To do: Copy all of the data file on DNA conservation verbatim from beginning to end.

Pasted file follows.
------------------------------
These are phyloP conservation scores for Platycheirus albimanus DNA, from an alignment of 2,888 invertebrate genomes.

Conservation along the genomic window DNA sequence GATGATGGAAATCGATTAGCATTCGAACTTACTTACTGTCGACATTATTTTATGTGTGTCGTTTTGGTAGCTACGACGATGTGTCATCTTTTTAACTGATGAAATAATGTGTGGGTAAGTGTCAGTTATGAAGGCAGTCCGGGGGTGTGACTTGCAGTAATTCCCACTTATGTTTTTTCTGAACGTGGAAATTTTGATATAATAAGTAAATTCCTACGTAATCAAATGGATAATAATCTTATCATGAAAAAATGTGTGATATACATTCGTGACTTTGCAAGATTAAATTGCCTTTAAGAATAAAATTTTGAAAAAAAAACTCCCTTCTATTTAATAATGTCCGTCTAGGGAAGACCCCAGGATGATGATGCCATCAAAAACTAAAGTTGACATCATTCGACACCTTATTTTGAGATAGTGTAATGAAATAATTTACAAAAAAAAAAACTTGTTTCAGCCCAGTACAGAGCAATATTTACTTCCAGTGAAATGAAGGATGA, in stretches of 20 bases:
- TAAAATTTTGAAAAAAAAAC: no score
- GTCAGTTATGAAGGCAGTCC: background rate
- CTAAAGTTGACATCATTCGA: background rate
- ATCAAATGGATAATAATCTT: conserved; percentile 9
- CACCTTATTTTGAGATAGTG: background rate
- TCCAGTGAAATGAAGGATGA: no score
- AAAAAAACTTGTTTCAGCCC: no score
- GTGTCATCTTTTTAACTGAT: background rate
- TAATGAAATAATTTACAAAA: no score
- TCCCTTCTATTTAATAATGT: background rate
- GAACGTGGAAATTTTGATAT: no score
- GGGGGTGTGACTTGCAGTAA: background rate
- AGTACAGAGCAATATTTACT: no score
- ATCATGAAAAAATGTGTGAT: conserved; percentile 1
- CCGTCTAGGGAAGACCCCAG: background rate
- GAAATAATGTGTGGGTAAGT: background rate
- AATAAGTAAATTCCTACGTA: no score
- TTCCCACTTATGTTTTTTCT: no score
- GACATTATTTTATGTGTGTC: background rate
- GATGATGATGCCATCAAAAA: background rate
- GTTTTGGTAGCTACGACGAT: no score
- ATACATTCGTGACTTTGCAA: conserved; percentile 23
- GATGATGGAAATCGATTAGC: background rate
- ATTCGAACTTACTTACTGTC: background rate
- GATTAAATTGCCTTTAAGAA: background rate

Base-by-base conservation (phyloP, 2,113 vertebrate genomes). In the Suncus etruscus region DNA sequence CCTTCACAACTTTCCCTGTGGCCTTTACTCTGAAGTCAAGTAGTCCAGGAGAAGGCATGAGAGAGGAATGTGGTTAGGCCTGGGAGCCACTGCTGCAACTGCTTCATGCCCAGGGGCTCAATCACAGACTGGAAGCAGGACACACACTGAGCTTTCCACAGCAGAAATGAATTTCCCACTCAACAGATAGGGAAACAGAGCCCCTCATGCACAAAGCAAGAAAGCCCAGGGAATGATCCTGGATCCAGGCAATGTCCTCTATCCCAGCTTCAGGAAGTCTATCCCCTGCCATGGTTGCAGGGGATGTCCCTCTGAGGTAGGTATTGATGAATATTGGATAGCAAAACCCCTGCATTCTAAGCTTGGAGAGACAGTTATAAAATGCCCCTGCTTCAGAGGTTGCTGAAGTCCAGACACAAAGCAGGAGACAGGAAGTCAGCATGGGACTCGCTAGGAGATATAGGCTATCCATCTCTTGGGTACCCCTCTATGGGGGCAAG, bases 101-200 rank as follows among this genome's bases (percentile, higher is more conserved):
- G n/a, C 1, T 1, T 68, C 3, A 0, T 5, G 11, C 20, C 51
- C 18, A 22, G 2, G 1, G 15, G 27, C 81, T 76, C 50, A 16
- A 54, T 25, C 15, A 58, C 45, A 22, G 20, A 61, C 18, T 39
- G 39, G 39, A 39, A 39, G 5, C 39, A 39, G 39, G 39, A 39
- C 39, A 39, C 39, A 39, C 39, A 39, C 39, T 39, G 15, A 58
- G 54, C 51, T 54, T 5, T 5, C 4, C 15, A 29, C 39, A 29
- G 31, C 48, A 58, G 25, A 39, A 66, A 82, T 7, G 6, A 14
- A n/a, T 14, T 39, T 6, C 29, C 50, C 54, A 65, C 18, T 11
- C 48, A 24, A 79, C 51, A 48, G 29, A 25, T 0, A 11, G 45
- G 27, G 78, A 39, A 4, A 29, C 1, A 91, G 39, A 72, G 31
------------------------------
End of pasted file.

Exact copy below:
These are phyloP conservation scores for Platycheirus albimanus DNA, from an alignment of 2,888 invertebrate genomes.

Conservation along the genomic window DNA sequence GATGATGGAAATCGATTAGCATTCGAACTTACTTACTGTCGACATTATTTTATGTGTGTCGTTTTGGTAGCTACGACGATGTGTCATCTTTTTAACTGATGAAATAATGTGTGGGTAAGTGTCAGTTATGAAGGCAGTCCGGGGGTGTGACTTGCAGTAATTCCCACTTATGTTTTTTCTGAACGTGGAAATTTTGATATAATAAGTAAATTCCTACGTAATCAAATGGATAATAATCTTATCATGAAAAAATGTGTGATATACATTCGTGACTTTGCAAGATTAAATTGCCTTTAAGAATAAAATTTTGAAAAAAAAACTCCCTTCTATTTAATAATGTCCGTCTAGGGAAGACCCCAGGATGATGATGCCATCAAAAACTAAAGTTGACATCATTCGACACCTTATTTTGAGATAGTGTAATGAAATAATTTACAAAAAAAAAAACTTGTTTCAGCCCAGTACAGAGCAATATTTACTTCCAGTGAAATGAAGGATGA, in stretches of 20 bases:
- TAAAATTTTGAAAAAAAAAC: no score
- GTCAGTTATGAAGGCAGTCC: background rate
- CTAAAGTTGACATCATTCGA: background rate
- ATCAAATGGATAATAATCTT: conserved; percentile 9
- CACCTTATTTTGAGATAGTG: background rate
- TCCAGTGAAATGAAGGATGA: no score
- AAAAAAACTTGTTTCAGCCC: no score
- GTGTCATCTTTTTAACTGAT: background rate
- TAATGAAATAATTTACAAAA: no score
- TCCCTTCTATTTAATAATGT: background rate
- GAACGTGGAAATTTTGATAT: no score
- GGGGGTGTGACTTGCAGTAA: background rate
- AGTACAGAGCAATATTTACT: no score
- ATCATGAAAAAATGTGTGAT: conserved; percentile 1
- CCGTCTAGGGAAGACCCCAG: background rate
- GAAATAATGTGTGGGTAAGT: background rate
- AATAAGTAAATTCCTACGTA: no score
- TTCCCACTTATGTTTTTTCT: no score
- GACATTATTTTATGTGTGTC: background rate
- GATGATGATGCCATCAAAAA: background rate
- GTTTTGGTAGCTACGACGAT: no score
- ATACATTCGTGACTTTGCAA: conserved; percentile 23
- GATGATGGAAATCGATTAGC: background rate
- ATTCGAACTTACTTACTGTC: background rate
- GATTAAATTGCCTTTAAGAA: background rate

Base-by-base conservation (phyloP, 2,113 vertebrate genomes). In the Suncus etruscus region DNA sequence CCTTCACAACTTTCCCTGTGGCCTTTACTCTGAAGTCAAGTAGTCCAGGAGAAGGCATGAGAGAGGAATGTGGTTAGGCCTGGGAGCCACTGCTGCAACTGCTTCATGCCCAGGGGCTCAATCACAGACTGGAAGCAGGACACACACTGAGCTTTCCACAGCAGAAATGAATTTCCCACTCAACAGATAGGGAAACAGAGCCCCTCATGCACAAAGCAAGAAAGCCCAGGGAATGATCCTGGATCCAGGCAATGTCCTCTATCCCAGCTTCAGGAAGTCTATCCCCTGCCATGGTTGCAGGGGATGTCCCTCTGAGGTAGGTATTGATGAATATTGGATAGCAAAACCCCTGCATTCTAAGCTTGGAGAGACAGTTATAAAATGCCCCTGCTTCAGAGGTTGCTGAAGTCCAGACACAAAGCAGGAGACAGGAAGTCAGCATGGGACTCGCTAGGAGATATAGGCTATCCATCTCTTGGGTACCCCTCTATGGGGGCAAG, bases 101-200 rank as follows among this genome's bases (percentile, higher is more conserved):
- G n/a, C 1, T 1, T 68, C 3, A 0, T 5, G 11, C 20, C 51
- C 18, A 22, G 2, G 1, G 15, G 27, C 81, T 76, C 50, A 16
- A 54, T 25, C 15, A 58, C 45, A 22, G 20, A 61, C 18, T 39
- G 39, G 39, A 39, A 39, G 5, C 39, A 39, G 39, G 39, A 39
- C 39, A 39, C 39, A 39, C 39, A 39, C 39, T 39, G 15, A 58
- G 54, C 51, T 54, T 5, T 5, C 4, C 15, A 29, C 39, A 29
- G 31, C 48, A 58, G 25, A 39, A 66, A 82, T 7, G 6, A 14
- A n/a, T 14, T 39, T 6, C 29, C 50, C 54, A 65, C 18, T 11
- C 48, A 24, A 79, C 51, A 48, G 29, A 25, T 0, A 11, G 45
- G 27, G 78, A 39, A 4, A 29, C 1, A 91, G 39, A 72, G 31